A new type of malware is riding the wave of file-sharing pre-settlement letters by infecting BitTorrent users’ machines and then demanding payments in order to make imaginary lawsuits go away. ICPP Foundation try to give the impression they are RIAA and MPAA affiliated but the whole thing is a scam to extort cash and obtain credit card details.
ICCP Foundation claims to be an international company operating out of Switzerland. They say they are “committed to promoting the cultural and economic benefits of copyright” while assisting their partners to fight “copyright theft around the world”.
In fact what they really do is operate a scam to extort money from BitTorrent users.
Right at this moment we are unsure of the exact route of infection, but somehow malware (probably in either fake file or attached virus form) is displaying a “copyright violation alert” on the victim’s screen, locking it, and redirecting users to the ICPP site where they are told they have been caught infringing copyright.
There they are warned their offenses could result in 5 years in prison and a $250,000 fine and are given the option to take the (fake) case to court. They are also offered a chance to make the whole thing go away for the payment of a ‘fine’ of around $400. Victims are also prompted to give their name, address and full credit card details – it is unclear how this information is further abused but it doesn’t look good.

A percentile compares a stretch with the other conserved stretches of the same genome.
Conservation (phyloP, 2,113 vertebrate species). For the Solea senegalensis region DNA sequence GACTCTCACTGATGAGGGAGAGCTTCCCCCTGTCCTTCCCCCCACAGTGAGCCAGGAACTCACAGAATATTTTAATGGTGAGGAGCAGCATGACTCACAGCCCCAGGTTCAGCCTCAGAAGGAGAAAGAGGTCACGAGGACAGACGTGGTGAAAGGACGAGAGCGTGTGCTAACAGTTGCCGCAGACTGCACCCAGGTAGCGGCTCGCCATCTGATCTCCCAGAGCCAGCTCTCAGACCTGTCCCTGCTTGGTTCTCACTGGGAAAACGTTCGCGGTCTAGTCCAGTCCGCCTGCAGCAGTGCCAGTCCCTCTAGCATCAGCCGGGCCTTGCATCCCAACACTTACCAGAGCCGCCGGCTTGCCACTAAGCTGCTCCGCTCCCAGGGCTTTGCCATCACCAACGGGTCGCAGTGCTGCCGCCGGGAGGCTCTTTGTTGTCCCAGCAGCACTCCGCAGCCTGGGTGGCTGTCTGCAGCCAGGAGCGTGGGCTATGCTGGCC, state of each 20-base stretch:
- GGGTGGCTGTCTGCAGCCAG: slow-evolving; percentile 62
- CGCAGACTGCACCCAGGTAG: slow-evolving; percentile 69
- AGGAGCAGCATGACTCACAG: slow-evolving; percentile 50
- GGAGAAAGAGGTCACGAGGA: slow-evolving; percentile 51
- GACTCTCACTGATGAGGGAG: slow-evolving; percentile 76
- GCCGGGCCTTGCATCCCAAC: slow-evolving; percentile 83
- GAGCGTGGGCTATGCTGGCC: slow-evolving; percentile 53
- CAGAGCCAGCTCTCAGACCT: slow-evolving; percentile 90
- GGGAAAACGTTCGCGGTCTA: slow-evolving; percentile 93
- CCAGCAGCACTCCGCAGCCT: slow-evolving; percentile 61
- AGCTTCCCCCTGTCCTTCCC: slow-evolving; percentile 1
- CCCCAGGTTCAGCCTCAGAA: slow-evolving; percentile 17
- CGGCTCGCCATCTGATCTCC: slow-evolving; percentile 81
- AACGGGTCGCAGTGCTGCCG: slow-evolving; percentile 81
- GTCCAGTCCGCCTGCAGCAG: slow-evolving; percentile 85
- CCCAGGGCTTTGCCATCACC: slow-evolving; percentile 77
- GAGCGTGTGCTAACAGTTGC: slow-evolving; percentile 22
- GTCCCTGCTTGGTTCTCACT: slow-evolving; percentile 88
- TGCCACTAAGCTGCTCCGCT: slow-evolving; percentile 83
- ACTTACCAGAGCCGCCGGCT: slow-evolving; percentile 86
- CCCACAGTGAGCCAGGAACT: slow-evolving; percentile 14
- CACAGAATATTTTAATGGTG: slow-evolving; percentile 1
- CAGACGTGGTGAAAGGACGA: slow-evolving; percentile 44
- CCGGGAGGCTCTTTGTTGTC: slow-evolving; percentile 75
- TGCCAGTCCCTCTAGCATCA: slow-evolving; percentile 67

If they select the court option, they are scared with this screen:
So that that this evil software (believed to be located at C:\Documents and Settings\Administrator\Application Data\IQManager\iqmanager.exe) more accurately targets BitTorrent users rather than just random users, it appears to scan the user’s hard drive for .torrent files and displays these as ‘evidence’ of an earlier infringement.
In order to boost their credibility, icpp-online.com claim to be affiliated with influential partners – the RIAA, MPAA, and The Copyright Alliance. Of course, this is a complete fabrication.
This whole approach seems very similar to that employed by so-called ‘rogue software‘ or ‘scareware’ which attempt to frighten users into parting with cash for often useless software. And it seems the links to malware don’t stop there.
A WHOIS on the ICPP-Online domain reveals some contact data which shows up elsewhere in connection to other questionable activities.
Details on this new threat are scarce at the moment, so if any readers can discover more about this malware or the operation behind it, please collate the information and send it over to firstname.lastname@example.org.